It was reported in 1995 that one in five Britons (20%) are rejecting materialism and "conspicuous consumption" in favour of personal fulfilment and quality of life. "Materialists" numbered 15% of the population. In 1970, the proportion of "post materialists" in Britain was only one in twenty. MORI, the agency who conducted the research as part of its World Values Survey, said that the change is part of a deep-seated global shift in values which will act as a brake on the world economy. International studies have correspondingly identified: a decline in confidence in large institutions, decreased dependence on the state, a preference for small, flexible, grassroots organizations and a tendency for social change to be initiated by people rather than institutions -- "bottom-up", not "top-down".
Whether or not growth is sustainable, there is little reason to think that once people attain a decent standard of living, continued growth is desirable. It in is no longer possible for most people to believe that economic progress will "solve all the problems of mankind, spiritual as well as material." As long as the debate over sustainability is framed in terms of the physical limits to growth rather than the moral purpose of it, mainstream economic theory will have the better of the argument. If the debate were framed in moral or social terms, the result might well be otherwise.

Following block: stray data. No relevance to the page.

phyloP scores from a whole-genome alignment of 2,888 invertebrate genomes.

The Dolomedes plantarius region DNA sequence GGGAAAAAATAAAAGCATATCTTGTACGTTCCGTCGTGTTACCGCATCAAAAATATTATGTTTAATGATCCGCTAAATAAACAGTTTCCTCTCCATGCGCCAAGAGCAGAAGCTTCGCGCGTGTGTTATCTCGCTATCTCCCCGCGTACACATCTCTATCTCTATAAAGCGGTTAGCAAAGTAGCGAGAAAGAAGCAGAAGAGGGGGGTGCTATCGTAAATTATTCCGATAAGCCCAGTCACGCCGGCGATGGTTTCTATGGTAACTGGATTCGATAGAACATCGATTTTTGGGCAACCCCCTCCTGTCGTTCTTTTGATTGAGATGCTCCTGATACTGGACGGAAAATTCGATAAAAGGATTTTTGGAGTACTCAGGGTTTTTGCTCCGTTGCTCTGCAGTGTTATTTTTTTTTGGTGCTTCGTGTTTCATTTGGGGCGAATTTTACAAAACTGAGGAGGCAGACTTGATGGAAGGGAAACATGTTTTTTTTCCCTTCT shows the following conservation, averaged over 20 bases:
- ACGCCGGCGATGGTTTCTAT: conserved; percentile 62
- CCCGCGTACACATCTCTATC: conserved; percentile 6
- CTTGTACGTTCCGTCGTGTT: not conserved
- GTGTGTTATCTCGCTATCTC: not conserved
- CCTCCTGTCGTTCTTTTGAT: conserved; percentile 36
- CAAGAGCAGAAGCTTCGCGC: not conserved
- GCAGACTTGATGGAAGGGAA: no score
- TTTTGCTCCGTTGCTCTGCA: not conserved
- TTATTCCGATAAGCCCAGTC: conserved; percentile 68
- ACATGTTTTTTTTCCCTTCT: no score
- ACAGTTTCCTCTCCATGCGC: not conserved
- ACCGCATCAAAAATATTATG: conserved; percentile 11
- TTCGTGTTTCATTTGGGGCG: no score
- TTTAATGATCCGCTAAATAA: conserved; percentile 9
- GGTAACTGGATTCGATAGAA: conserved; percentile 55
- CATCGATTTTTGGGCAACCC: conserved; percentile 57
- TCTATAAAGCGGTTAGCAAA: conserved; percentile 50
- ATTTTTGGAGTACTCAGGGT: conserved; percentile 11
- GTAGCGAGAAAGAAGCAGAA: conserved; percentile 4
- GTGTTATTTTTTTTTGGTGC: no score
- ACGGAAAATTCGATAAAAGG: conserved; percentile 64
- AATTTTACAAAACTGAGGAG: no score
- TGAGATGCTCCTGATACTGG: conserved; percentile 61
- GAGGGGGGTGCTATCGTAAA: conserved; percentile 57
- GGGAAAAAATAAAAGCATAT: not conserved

Post-materialism is dampening the prospects for a consumption-led economic revival. Economic conditions will deteriorate. Dissatisfaction with the political status quo will increase in a new culture of protest.